Translation of Iliad 14.329-345

Hapax Legomenon

Translation of Iliad 14.329-345

Fumiko Egawa, '11

In this passage, I sought to preserve the character of divine speech between Hera and Zeus. A fresh departure from the grief of Thetis and the many deaths of heroes, it is flirtatious and burlesque, lending itself to a modern translation. Here, Hera distracts Zeus to give favor to the Greeks in battle, since Zeus has shown favor to the Trojans as a part of his promise to Thetis, of which Hera is ignorant. Zeus falls unsuspecting for her seductive trap, proclaiming how beautiful she is while listing all of the women with whom he'd previously slept. Ironically, once Hera lures Zeus in, she acts appalled at his idea to act upon her suggestion there on top of Ida. As she begs for a more private venue, Zeus assures Hera of their privacy and off the two gods go.

Accurately conveying the nuanced meanings of each Greek word in English was greatly challenging and would have been restricted by choosing only the medium either of poetry or prose. With poetry alone, I would lose audience accessibility and much of the original Greek; with prose, I would lose the ease with which one could read my passage. Taking liberties with the Greek, I have chosen to straddle both mediums, giving the prose a more poetic feel accessible to a greater audience. Like Lattimore, I referenced Cunliffe's Lexicon of the Homeric Dialect, but found that many of the definitions given were too anachronistic for a modern reader unfamiliar with Homeric Greek. Thus I found myself translating the English as well as Greek to present a more reader-friendly interpretation that retains some of the original Greek.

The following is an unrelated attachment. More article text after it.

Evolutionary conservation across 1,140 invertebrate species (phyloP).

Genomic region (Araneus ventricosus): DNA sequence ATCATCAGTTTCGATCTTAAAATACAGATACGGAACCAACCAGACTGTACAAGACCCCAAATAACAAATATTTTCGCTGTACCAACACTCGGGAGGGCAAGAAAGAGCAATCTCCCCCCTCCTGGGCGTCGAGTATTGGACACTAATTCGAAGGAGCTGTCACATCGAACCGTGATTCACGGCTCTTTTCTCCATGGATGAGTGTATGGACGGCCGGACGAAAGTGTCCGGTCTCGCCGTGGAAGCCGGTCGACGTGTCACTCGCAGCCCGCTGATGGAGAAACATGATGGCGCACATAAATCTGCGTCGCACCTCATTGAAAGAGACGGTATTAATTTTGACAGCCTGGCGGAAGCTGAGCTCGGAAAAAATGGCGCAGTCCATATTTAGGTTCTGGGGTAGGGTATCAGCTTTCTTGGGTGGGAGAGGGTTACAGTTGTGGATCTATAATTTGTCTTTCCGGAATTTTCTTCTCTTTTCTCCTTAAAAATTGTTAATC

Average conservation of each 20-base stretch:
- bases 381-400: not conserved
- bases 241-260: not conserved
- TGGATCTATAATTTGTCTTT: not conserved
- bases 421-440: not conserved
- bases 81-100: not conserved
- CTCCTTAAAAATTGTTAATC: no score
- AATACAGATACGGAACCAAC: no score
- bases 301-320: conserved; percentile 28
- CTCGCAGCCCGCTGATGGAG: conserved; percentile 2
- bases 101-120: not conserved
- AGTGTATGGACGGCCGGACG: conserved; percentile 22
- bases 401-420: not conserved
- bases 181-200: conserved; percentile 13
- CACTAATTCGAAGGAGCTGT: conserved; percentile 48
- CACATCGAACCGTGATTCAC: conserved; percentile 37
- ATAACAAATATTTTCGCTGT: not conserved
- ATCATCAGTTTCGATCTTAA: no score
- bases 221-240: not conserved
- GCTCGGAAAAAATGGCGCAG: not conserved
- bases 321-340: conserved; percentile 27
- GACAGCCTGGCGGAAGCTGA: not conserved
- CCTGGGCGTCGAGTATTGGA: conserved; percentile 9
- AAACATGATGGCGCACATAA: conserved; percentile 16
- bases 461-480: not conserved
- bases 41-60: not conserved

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Planning trickery, the lady Hera spoke:
"Most terrible son of Kronos, what words you speak!
If you wish to have sex now, here
Upon this peak of Ida, then everything we do can be seen for miles around
Think how it would be, should any one of the immortal gods
See us sleeping together and run, showing the many other gods?
I could not go to your home, having risen
From your bed - doing so would be disgraceful!
But now if you so desire, and it became dear to your heart,
There is my chamber, which your own son Hephaistos crafted
For me, the well-fitted doors attached to the posts.
So let us leave, going to rest, since now the bed has called you."
Then, answering her, cloud-gathering Zeus spoke:
"Hera, fear not that any one of the gods or mortal men
Will lay eyes upon us. I shall conceal you in so golden a cloud;
Indeed, not even Helios could see through to the two of us,
Though his rays of light are most penetrating.